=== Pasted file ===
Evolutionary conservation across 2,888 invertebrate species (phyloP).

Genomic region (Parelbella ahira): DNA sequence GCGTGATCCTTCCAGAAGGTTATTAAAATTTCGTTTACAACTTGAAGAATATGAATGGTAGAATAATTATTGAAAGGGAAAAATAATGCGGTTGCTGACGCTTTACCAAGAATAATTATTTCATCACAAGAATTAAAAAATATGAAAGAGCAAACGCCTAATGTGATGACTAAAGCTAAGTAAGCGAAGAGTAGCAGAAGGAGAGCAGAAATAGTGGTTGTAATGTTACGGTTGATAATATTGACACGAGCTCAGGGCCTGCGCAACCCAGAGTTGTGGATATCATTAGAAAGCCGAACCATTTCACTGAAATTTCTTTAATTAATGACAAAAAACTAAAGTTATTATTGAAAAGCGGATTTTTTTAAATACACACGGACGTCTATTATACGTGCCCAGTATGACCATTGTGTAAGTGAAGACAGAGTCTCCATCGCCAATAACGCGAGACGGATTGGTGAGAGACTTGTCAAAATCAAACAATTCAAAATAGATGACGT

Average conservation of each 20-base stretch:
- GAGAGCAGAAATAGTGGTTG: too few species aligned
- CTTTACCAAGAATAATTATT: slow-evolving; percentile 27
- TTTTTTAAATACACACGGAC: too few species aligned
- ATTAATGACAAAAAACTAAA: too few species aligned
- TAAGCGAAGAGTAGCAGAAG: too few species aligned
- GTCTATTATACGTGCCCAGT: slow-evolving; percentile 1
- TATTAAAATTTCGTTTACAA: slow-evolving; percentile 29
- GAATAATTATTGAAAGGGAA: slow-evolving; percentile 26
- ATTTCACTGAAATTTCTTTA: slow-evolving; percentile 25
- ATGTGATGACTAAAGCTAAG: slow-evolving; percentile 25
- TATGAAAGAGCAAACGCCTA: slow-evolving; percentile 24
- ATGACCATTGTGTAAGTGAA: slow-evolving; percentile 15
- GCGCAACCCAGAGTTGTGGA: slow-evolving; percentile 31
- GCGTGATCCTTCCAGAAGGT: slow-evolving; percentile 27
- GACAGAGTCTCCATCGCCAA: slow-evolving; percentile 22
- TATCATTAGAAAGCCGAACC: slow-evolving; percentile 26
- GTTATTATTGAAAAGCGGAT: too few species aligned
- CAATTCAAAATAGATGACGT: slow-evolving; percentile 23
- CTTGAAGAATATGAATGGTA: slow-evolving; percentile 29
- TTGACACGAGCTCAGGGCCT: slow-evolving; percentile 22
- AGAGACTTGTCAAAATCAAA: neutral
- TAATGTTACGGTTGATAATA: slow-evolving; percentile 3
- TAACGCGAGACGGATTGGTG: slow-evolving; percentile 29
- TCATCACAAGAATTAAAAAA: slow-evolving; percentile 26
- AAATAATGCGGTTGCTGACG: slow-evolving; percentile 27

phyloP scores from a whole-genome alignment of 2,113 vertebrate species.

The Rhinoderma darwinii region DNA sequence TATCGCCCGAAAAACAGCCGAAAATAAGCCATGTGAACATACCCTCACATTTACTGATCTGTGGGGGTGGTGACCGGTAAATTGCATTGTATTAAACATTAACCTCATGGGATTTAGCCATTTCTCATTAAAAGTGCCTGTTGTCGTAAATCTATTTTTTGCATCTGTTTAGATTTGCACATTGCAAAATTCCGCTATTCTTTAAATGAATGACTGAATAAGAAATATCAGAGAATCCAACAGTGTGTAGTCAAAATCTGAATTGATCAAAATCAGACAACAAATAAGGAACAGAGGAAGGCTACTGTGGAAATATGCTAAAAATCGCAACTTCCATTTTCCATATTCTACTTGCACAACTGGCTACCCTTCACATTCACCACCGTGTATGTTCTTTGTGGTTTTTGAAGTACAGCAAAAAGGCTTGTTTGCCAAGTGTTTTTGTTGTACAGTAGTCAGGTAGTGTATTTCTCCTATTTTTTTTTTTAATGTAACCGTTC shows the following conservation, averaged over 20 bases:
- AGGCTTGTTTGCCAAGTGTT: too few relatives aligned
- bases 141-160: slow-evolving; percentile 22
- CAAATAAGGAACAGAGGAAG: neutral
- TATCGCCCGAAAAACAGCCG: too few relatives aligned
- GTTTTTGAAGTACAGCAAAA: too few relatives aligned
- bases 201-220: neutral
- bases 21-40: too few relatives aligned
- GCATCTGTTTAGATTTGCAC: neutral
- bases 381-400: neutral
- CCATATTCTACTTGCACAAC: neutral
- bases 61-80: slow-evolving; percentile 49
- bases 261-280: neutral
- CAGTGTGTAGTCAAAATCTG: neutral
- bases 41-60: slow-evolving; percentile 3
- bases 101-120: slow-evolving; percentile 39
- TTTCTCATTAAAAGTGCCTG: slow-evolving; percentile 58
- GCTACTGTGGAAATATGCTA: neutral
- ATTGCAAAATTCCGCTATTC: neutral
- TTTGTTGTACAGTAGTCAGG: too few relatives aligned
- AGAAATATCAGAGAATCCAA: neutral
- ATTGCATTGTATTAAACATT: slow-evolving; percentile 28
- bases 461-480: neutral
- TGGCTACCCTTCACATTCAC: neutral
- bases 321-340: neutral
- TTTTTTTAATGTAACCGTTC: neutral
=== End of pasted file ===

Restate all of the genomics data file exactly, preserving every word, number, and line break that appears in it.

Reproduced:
Evolutionary conservation across 2,888 invertebrate species (phyloP).

Genomic region (Parelbella ahira): DNA sequence GCGTGATCCTTCCAGAAGGTTATTAAAATTTCGTTTACAACTTGAAGAATATGAATGGTAGAATAATTATTGAAAGGGAAAAATAATGCGGTTGCTGACGCTTTACCAAGAATAATTATTTCATCACAAGAATTAAAAAATATGAAAGAGCAAACGCCTAATGTGATGACTAAAGCTAAGTAAGCGAAGAGTAGCAGAAGGAGAGCAGAAATAGTGGTTGTAATGTTACGGTTGATAATATTGACACGAGCTCAGGGCCTGCGCAACCCAGAGTTGTGGATATCATTAGAAAGCCGAACCATTTCACTGAAATTTCTTTAATTAATGACAAAAAACTAAAGTTATTATTGAAAAGCGGATTTTTTTAAATACACACGGACGTCTATTATACGTGCCCAGTATGACCATTGTGTAAGTGAAGACAGAGTCTCCATCGCCAATAACGCGAGACGGATTGGTGAGAGACTTGTCAAAATCAAACAATTCAAAATAGATGACGT

Average conservation of each 20-base stretch:
- GAGAGCAGAAATAGTGGTTG: too few species aligned
- CTTTACCAAGAATAATTATT: slow-evolving; percentile 27
- TTTTTTAAATACACACGGAC: too few species aligned
- ATTAATGACAAAAAACTAAA: too few species aligned
- TAAGCGAAGAGTAGCAGAAG: too few species aligned
- GTCTATTATACGTGCCCAGT: slow-evolving; percentile 1
- TATTAAAATTTCGTTTACAA: slow-evolving; percentile 29
- GAATAATTATTGAAAGGGAA: slow-evolving; percentile 26
- ATTTCACTGAAATTTCTTTA: slow-evolving; percentile 25
- ATGTGATGACTAAAGCTAAG: slow-evolving; percentile 25
- TATGAAAGAGCAAACGCCTA: slow-evolving; percentile 24
- ATGACCATTGTGTAAGTGAA: slow-evolving; percentile 15
- GCGCAACCCAGAGTTGTGGA: slow-evolving; percentile 31
- GCGTGATCCTTCCAGAAGGT: slow-evolving; percentile 27
- GACAGAGTCTCCATCGCCAA: slow-evolving; percentile 22
- TATCATTAGAAAGCCGAACC: slow-evolving; percentile 26
- GTTATTATTGAAAAGCGGAT: too few species aligned
- CAATTCAAAATAGATGACGT: slow-evolving; percentile 23
- CTTGAAGAATATGAATGGTA: slow-evolving; percentile 29
- TTGACACGAGCTCAGGGCCT: slow-evolving; percentile 22
- AGAGACTTGTCAAAATCAAA: neutral
- TAATGTTACGGTTGATAATA: slow-evolving; percentile 3
- TAACGCGAGACGGATTGGTG: slow-evolving; percentile 29
- TCATCACAAGAATTAAAAAA: slow-evolving; percentile 26
- AAATAATGCGGTTGCTGACG: slow-evolving; percentile 27

phyloP scores from a whole-genome alignment of 2,113 vertebrate species.

The Rhinoderma darwinii region DNA sequence TATCGCCCGAAAAACAGCCGAAAATAAGCCATGTGAACATACCCTCACATTTACTGATCTGTGGGGGTGGTGACCGGTAAATTGCATTGTATTAAACATTAACCTCATGGGATTTAGCCATTTCTCATTAAAAGTGCCTGTTGTCGTAAATCTATTTTTTGCATCTGTTTAGATTTGCACATTGCAAAATTCCGCTATTCTTTAAATGAATGACTGAATAAGAAATATCAGAGAATCCAACAGTGTGTAGTCAAAATCTGAATTGATCAAAATCAGACAACAAATAAGGAACAGAGGAAGGCTACTGTGGAAATATGCTAAAAATCGCAACTTCCATTTTCCATATTCTACTTGCACAACTGGCTACCCTTCACATTCACCACCGTGTATGTTCTTTGTGGTTTTTGAAGTACAGCAAAAAGGCTTGTTTGCCAAGTGTTTTTGTTGTACAGTAGTCAGGTAGTGTATTTCTCCTATTTTTTTTTTTAATGTAACCGTTC shows the following conservation, averaged over 20 bases:
- AGGCTTGTTTGCCAAGTGTT: too few relatives aligned
- bases 141-160: slow-evolving; percentile 22
- CAAATAAGGAACAGAGGAAG: neutral
- TATCGCCCGAAAAACAGCCG: too few relatives aligned
- GTTTTTGAAGTACAGCAAAA: too few relatives aligned
- bases 201-220: neutral
- bases 21-40: too few relatives aligned
- GCATCTGTTTAGATTTGCAC: neutral
- bases 381-400: neutral
- CCATATTCTACTTGCACAAC: neutral
- bases 61-80: slow-evolving; percentile 49
- bases 261-280: neutral
- CAGTGTGTAGTCAAAATCTG: neutral
- bases 41-60: slow-evolving; percentile 3
- bases 101-120: slow-evolving; percentile 39
- TTTCTCATTAAAAGTGCCTG: slow-evolving; percentile 58
- GCTACTGTGGAAATATGCTA: neutral
- ATTGCAAAATTCCGCTATTC: neutral
- TTTGTTGTACAGTAGTCAGG: too few relatives aligned
- AGAAATATCAGAGAATCCAA: neutral
- ATTGCATTGTATTAAACATT: slow-evolving; percentile 28
- bases 461-480: neutral
- TGGCTACCCTTCACATTCAC: neutral
- bases 321-340: neutral
- TTTTTTTAATGTAACCGTTC: neutral